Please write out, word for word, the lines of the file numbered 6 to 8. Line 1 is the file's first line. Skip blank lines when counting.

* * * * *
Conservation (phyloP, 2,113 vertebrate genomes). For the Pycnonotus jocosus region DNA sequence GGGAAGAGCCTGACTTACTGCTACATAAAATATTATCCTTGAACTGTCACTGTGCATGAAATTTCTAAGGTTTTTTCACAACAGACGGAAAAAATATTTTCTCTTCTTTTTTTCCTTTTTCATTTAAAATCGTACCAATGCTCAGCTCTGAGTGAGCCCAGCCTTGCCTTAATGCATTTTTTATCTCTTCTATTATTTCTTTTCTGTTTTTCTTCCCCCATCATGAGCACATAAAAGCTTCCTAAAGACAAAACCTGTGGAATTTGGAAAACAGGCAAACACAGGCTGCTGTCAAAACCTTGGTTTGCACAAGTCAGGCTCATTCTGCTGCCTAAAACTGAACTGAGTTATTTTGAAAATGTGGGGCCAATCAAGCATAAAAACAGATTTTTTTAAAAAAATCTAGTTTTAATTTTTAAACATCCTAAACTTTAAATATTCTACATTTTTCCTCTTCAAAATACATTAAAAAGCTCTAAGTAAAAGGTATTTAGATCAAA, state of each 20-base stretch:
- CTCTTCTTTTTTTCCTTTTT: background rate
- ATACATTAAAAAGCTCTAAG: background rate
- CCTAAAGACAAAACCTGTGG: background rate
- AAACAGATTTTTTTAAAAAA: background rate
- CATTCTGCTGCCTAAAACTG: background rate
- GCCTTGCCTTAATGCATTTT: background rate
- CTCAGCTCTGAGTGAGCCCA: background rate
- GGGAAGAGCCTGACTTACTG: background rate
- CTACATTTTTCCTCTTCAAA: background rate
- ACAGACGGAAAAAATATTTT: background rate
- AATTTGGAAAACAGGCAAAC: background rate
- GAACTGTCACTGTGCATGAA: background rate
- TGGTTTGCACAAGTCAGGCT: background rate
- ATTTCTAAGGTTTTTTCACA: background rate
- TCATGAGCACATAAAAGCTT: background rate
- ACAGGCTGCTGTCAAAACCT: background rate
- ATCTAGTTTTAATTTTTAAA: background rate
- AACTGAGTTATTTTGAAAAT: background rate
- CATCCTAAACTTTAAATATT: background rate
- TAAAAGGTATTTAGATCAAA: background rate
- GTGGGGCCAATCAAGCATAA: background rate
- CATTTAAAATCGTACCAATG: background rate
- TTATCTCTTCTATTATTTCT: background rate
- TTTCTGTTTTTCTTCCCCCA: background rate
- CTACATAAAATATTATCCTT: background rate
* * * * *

- CATTCTGCTGCCTAAAACTG: background rate
- GCCTTGCCTTAATGCATTTT: background rate
- CTCAGCTCTGAGTGAGCCCA: background rate